If you thought DVD was old news, think again.
As players get progressively cheaper and the size of second room TVs gets ever larger, the good old TV/DVD combi may be about to make a comeback. And the LG 32LG4000 is leading the way.
The built-in DVD player has been very tidily incorporated into the TV's chassis, with discs being easy to insert via a vertical slot, which is invisible from the front, tucked behind the screen. In fact, aside from being perhaps a tad chunkier than most 32-inchers, the 32LG4000 is very attractive by the standards of economically-priced sets.
As it turns out, the player can spin DiVX discs, as well as standard DVDs and CDs and delivers all the normal functions you'd expect of any standalone machine.
The TV screen, meanwhile, contains a 1,366 x 768-pixel HD Ready resolution, and according to LG's quoted specs, delivers a very promising 50,000:1 contrast ratio.
The 32LG4000 is also pretty well connected, bearing in mind that it already has one typical video source built in. There are three HDMIs, for instance, as well as a D-Sub PC interface and a digital audio output.
Spotting a USB port initially raised our hopes that the TV could play digital pictures from USB devices, too, but it transpires that this USB is for service use only.
While setting up the 32LG4000 we were pleasantly surprised by the amount of ﬁne tuning adjustments on hand. In fact, the TV has enough ﬂexibility to be calibrated professionally by an Imaging Science Foundation engineer.
After our initial surprise, though, we spotted a couple of quite serious deﬁciencies. First, there's no 100Hz processing to reduce motion blur. And second there's no sign of LG's XD Engine processing – a system found on almost all other LG TVs for improving colours, contrast, detailing and motion handling.
We have to take our hats off to the 32LG4000 for its user-friendliness.
For starters, its remote does a really elegant job of controlling the unit's two separate DVD and TV components.
But also the onscreen menus for the TV section are superb in both their visual design and their accessibility.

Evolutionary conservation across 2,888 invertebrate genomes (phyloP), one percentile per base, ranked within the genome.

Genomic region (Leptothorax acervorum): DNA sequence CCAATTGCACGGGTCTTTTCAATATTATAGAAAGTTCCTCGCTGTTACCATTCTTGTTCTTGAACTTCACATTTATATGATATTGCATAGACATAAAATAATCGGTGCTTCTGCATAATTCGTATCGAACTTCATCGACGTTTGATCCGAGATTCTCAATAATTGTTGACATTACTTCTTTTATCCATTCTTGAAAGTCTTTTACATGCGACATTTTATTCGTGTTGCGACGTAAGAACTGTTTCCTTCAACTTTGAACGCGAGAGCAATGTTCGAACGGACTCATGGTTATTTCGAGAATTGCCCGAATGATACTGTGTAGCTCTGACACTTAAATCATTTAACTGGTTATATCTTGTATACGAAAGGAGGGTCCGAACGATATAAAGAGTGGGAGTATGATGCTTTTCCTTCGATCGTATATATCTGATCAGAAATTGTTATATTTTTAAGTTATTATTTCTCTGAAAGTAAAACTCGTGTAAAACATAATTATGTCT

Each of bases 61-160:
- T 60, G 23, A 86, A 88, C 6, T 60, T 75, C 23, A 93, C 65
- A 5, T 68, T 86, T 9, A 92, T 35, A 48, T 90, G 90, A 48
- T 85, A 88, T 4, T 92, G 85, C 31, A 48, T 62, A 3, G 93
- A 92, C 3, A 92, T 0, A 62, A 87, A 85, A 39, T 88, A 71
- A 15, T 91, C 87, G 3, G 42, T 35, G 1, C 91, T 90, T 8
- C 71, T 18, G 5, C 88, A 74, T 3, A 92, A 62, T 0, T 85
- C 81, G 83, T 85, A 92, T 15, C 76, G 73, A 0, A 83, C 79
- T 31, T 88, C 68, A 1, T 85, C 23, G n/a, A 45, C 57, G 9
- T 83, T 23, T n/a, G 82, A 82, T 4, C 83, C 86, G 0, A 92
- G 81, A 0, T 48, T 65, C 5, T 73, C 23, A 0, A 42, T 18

Picture-wise, let's start with the picture from the built-in DVD section. Basically it's absolutely ﬁne; not outstanding in any way, but sharp enough and free enough from MPEG decoding noise to be perfectly acceptable for an affordable combi product.
Assessing the picture quality of the screen section is a touch more complicated, with pros and cons in roughly equal measure. Though as a positive opening gambit we should say that we didn't ﬁnd ourselves missing XD Engine or 100Hz processing nearly as much as we might have expected.
It's immediately apparent, for instance, that even without the XD Engine system, the picture is impressively bright and colour-rich for such an affordable 32in flat TV.
Even more surprisingly, the screen displays motion without nearly as much smearing or resolution loss as we'd expected. Some people might even prefer the largely processing-free images to those of some of LG's XD Engine sets.
Less image noise
Similarly, while neither the LG 32LG4000's HD nor standard-deﬁnition images look as crisp or detailed as those of LG's XD Engine sets, they do arguably look less noisy and more natural than those produced by at least some of the XD Engine-processed screens we've seen. And they deﬁnitely look pretty sharp compared more fairly with other similarly priced 32in LCD TVs.
So much for the positive aspects. On the down side, in keeping with so many economy TVs, dark parts of images look a bit grey – even appearing to glow slightly in really extreme cases.
Watching the TV from much of an angle doesn't help, as beyond around 40º black levels and colour saturations drop off quite considerably.
The LG 32LG4000 is pretty run-of-the-mill sonically. Which is to say that while things sound clean and robust with relatively undemanding, 'daytime TV' material, if you push the set's speakers hard with a good movie action scene, the soundstage becomes rather muddy and even distorts slightly under duress.
The LG 32LG4000 might not be absolutely the best AV performer in the world, but with its built-in DVD deck it's more than good enough to justify its very modest cost and we expect it to sell like hot cakes.